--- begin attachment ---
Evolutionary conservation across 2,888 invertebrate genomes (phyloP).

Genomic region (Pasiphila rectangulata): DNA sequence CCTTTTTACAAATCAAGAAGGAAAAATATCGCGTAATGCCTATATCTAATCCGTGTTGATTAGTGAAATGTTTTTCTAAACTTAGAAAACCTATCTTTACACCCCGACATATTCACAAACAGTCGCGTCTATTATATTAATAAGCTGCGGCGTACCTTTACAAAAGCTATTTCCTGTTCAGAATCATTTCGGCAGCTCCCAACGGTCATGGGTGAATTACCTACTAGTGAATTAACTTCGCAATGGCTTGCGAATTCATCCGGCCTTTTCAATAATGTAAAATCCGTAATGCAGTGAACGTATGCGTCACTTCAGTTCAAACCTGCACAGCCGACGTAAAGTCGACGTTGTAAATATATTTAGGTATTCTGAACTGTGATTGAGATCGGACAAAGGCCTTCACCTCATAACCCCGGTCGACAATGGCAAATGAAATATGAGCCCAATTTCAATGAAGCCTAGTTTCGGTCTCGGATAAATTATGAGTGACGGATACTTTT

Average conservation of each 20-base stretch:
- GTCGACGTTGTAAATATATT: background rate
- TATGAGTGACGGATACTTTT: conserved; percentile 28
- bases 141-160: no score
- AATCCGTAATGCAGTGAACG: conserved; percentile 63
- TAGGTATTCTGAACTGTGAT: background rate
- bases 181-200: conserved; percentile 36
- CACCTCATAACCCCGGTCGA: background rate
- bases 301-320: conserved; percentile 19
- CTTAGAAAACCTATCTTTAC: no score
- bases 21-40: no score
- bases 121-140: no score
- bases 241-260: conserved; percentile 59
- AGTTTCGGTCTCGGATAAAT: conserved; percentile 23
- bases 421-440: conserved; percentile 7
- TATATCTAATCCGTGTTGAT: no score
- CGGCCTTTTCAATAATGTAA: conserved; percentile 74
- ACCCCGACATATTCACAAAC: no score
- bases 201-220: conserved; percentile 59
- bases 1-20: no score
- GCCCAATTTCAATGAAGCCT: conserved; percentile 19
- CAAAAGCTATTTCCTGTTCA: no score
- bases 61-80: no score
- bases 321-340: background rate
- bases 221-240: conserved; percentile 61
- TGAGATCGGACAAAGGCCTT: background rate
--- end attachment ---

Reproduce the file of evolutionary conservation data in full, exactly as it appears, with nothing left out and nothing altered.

Evolutionary conservation across 2,888 invertebrate genomes (phyloP).

Genomic region (Pasiphila rectangulata): DNA sequence CCTTTTTACAAATCAAGAAGGAAAAATATCGCGTAATGCCTATATCTAATCCGTGTTGATTAGTGAAATGTTTTTCTAAACTTAGAAAACCTATCTTTACACCCCGACATATTCACAAACAGTCGCGTCTATTATATTAATAAGCTGCGGCGTACCTTTACAAAAGCTATTTCCTGTTCAGAATCATTTCGGCAGCTCCCAACGGTCATGGGTGAATTACCTACTAGTGAATTAACTTCGCAATGGCTTGCGAATTCATCCGGCCTTTTCAATAATGTAAAATCCGTAATGCAGTGAACGTATGCGTCACTTCAGTTCAAACCTGCACAGCCGACGTAAAGTCGACGTTGTAAATATATTTAGGTATTCTGAACTGTGATTGAGATCGGACAAAGGCCTTCACCTCATAACCCCGGTCGACAATGGCAAATGAAATATGAGCCCAATTTCAATGAAGCCTAGTTTCGGTCTCGGATAAATTATGAGTGACGGATACTTTT

Average conservation of each 20-base stretch:
- GTCGACGTTGTAAATATATT: background rate
- TATGAGTGACGGATACTTTT: conserved; percentile 28
- bases 141-160: no score
- AATCCGTAATGCAGTGAACG: conserved; percentile 63
- TAGGTATTCTGAACTGTGAT: background rate
- bases 181-200: conserved; percentile 36
- CACCTCATAACCCCGGTCGA: background rate
- bases 301-320: conserved; percentile 19
- CTTAGAAAACCTATCTTTAC: no score
- bases 21-40: no score
- bases 121-140: no score
- bases 241-260: conserved; percentile 59
- AGTTTCGGTCTCGGATAAAT: conserved; percentile 23
- bases 421-440: conserved; percentile 7
- TATATCTAATCCGTGTTGAT: no score
- CGGCCTTTTCAATAATGTAA: conserved; percentile 74
- ACCCCGACATATTCACAAAC: no score
- bases 201-220: conserved; percentile 59
- bases 1-20: no score
- GCCCAATTTCAATGAAGCCT: conserved; percentile 19
- CAAAAGCTATTTCCTGTTCA: no score
- bases 61-80: no score
- bases 321-340: background rate
- bases 221-240: conserved; percentile 61
- TGAGATCGGACAAAGGCCTT: background rate